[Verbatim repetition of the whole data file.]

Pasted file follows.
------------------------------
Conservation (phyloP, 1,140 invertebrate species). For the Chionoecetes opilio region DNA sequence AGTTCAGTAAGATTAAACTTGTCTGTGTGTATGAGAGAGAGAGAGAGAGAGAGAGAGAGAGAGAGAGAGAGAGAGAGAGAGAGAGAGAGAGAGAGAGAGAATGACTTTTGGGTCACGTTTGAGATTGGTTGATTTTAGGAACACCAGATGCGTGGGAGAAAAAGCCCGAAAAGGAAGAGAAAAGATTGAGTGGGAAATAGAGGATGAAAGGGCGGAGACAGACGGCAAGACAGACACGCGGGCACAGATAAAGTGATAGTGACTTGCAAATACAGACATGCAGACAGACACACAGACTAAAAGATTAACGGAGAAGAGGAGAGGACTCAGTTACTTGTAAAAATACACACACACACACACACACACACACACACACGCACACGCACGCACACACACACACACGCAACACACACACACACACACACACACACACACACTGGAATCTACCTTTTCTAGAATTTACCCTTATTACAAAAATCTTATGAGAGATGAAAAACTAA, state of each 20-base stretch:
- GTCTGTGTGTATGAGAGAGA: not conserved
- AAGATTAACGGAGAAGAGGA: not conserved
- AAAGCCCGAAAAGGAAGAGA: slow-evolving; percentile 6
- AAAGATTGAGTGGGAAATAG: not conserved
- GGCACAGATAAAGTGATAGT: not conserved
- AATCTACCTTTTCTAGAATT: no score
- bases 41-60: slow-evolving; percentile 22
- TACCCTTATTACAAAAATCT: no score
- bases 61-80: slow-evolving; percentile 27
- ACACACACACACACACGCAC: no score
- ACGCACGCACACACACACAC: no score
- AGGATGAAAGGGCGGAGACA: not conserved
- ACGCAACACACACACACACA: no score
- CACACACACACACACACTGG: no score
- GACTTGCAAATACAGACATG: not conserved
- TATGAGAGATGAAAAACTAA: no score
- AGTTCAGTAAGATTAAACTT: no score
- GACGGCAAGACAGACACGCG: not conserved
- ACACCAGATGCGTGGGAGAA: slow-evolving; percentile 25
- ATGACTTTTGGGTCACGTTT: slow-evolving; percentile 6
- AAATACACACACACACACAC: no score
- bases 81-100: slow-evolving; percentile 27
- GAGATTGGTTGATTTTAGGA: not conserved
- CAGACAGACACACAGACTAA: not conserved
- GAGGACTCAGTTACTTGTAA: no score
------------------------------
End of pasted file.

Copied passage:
Conservation (phyloP, 1,140 invertebrate species). For the Chionoecetes opilio region DNA sequence AGTTCAGTAAGATTAAACTTGTCTGTGTGTATGAGAGAGAGAGAGAGAGAGAGAGAGAGAGAGAGAGAGAGAGAGAGAGAGAGAGAGAGAGAGAGAGAGAATGACTTTTGGGTCACGTTTGAGATTGGTTGATTTTAGGAACACCAGATGCGTGGGAGAAAAAGCCCGAAAAGGAAGAGAAAAGATTGAGTGGGAAATAGAGGATGAAAGGGCGGAGACAGACGGCAAGACAGACACGCGGGCACAGATAAAGTGATAGTGACTTGCAAATACAGACATGCAGACAGACACACAGACTAAAAGATTAACGGAGAAGAGGAGAGGACTCAGTTACTTGTAAAAATACACACACACACACACACACACACACACACACGCACACGCACGCACACACACACACACGCAACACACACACACACACACACACACACACACACTGGAATCTACCTTTTCTAGAATTTACCCTTATTACAAAAATCTTATGAGAGATGAAAAACTAA, state of each 20-base stretch:
- GTCTGTGTGTATGAGAGAGA: not conserved
- AAGATTAACGGAGAAGAGGA: not conserved
- AAAGCCCGAAAAGGAAGAGA: slow-evolving; percentile 6
- AAAGATTGAGTGGGAAATAG: not conserved
- GGCACAGATAAAGTGATAGT: not conserved
- AATCTACCTTTTCTAGAATT: no score
- bases 41-60: slow-evolving; percentile 22
- TACCCTTATTACAAAAATCT: no score
- bases 61-80: slow-evolving; percentile 27
- ACACACACACACACACGCAC: no score
- ACGCACGCACACACACACAC: no score
- AGGATGAAAGGGCGGAGACA: not conserved
- ACGCAACACACACACACACA: no score
- CACACACACACACACACTGG: no score
- GACTTGCAAATACAGACATG: not conserved
- TATGAGAGATGAAAAACTAA: no score
- AGTTCAGTAAGATTAAACTT: no score
- GACGGCAAGACAGACACGCG: not conserved
- ACACCAGATGCGTGGGAGAA: slow-evolving; percentile 25
- ATGACTTTTGGGTCACGTTT: slow-evolving; percentile 6
- AAATACACACACACACACAC: no score
- bases 81-100: slow-evolving; percentile 27
- GAGATTGGTTGATTTTAGGA: not conserved
- CAGACAGACACACAGACTAA: not conserved
- GAGGACTCAGTTACTTGTAA: no score